After a week away, the garden calls out for weeding, watering, and deadheading. Annual larkspur (Consolida ambigua) are in full flower everywhere. They have even found a home--albeit it cramped, arid and, due to the adjacent dryer vent, blastingly hot--in a window well.
Usually, these self-sown plants bloom either the palest pink or a jolting electric blue.
This year some crazy crosses have sprung up. Here, white and purple blotched blossoms are bundled into a tight pompom. Where did that single solid purple blossom spring from?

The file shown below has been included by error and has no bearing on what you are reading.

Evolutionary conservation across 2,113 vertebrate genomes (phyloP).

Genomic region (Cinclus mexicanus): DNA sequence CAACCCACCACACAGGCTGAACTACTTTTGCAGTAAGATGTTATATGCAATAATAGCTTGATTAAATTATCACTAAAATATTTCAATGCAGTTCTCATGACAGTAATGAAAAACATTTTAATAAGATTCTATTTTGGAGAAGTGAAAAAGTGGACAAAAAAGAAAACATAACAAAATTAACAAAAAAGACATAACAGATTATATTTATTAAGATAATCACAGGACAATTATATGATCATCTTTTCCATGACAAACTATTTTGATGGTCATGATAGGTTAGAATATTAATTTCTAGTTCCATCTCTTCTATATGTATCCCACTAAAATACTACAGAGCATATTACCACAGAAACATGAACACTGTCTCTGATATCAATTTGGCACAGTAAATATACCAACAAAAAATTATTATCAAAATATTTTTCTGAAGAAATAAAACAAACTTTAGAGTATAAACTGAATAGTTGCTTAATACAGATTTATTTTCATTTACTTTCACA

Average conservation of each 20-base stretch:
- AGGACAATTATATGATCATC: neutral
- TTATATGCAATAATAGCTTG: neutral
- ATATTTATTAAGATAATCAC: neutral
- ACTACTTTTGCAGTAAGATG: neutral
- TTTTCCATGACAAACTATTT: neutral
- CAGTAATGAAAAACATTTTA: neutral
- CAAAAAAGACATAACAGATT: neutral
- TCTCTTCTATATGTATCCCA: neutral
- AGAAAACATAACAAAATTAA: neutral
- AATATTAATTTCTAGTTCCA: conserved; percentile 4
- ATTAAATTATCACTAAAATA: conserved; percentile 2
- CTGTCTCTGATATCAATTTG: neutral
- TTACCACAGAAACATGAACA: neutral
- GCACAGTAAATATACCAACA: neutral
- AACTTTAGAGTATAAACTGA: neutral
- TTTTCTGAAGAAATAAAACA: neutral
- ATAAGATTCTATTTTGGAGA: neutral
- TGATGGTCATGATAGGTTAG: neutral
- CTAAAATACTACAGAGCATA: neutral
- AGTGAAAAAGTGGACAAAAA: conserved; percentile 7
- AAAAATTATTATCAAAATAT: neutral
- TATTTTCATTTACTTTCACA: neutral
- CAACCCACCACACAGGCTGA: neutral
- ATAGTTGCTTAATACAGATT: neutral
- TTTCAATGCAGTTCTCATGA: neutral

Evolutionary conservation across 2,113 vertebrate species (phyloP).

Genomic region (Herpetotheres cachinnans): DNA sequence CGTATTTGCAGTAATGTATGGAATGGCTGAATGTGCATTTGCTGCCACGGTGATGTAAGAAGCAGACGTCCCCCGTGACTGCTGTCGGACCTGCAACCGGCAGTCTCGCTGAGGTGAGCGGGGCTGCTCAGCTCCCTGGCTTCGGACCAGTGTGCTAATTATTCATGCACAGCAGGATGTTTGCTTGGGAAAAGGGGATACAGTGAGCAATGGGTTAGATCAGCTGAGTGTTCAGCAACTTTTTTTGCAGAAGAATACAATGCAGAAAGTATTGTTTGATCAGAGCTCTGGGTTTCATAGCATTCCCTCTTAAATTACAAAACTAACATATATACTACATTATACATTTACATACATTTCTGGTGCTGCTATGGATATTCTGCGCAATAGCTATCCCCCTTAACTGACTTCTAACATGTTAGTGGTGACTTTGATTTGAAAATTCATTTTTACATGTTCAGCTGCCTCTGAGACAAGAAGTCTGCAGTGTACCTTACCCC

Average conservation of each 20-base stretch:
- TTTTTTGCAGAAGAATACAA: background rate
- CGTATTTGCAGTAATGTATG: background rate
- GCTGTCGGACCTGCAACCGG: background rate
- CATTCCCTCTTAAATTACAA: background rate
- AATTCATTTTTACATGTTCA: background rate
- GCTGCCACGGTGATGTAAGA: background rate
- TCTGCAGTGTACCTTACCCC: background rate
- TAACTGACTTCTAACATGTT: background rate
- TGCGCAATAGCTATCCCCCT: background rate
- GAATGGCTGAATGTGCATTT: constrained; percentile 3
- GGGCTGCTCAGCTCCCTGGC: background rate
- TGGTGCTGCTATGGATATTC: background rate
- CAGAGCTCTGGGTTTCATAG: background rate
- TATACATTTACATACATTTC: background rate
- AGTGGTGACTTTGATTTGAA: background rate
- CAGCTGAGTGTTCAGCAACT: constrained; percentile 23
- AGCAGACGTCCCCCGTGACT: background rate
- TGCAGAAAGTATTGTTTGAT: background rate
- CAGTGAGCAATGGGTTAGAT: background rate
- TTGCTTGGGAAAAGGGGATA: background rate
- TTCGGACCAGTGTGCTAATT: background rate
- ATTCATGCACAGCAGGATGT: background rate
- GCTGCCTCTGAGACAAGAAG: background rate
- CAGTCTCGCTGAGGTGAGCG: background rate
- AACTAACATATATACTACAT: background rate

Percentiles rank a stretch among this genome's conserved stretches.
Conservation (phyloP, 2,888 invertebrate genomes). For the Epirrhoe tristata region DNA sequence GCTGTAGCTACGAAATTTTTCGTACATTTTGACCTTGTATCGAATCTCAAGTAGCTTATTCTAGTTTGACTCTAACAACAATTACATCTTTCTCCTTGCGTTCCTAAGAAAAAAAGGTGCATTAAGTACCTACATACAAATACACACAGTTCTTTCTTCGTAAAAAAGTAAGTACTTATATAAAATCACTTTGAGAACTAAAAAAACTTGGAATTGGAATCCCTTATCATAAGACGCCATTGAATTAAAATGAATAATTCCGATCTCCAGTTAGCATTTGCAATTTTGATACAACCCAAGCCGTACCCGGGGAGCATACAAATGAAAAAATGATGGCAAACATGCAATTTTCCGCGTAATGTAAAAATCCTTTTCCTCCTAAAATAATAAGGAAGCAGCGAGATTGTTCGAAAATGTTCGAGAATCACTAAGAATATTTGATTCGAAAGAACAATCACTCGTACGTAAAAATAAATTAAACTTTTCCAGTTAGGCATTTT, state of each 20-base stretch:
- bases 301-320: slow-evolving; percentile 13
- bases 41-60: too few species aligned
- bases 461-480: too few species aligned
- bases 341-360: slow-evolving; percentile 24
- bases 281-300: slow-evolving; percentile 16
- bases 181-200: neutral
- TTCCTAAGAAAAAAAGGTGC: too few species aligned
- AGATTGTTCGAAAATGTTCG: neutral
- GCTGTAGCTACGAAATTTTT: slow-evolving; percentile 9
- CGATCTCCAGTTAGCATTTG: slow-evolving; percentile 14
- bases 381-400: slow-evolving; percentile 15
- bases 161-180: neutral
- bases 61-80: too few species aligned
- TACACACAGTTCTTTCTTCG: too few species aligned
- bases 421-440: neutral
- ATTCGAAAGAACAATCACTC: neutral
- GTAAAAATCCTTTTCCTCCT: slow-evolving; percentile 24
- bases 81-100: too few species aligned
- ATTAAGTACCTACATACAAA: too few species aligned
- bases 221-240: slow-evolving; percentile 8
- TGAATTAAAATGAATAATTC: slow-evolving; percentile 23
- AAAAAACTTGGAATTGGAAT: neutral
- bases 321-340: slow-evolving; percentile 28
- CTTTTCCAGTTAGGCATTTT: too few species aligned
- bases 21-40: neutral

Another plant has retained the familiar open, loosely held habit but boasts lilac and purple speckled flowers.
From wherce comes this range of shapes and colors? Too many to be a mutation, so perhaps the result of cross pollination? I am not so skilled as to collect and separate seeds by flower color. These crosses are a happy surprise!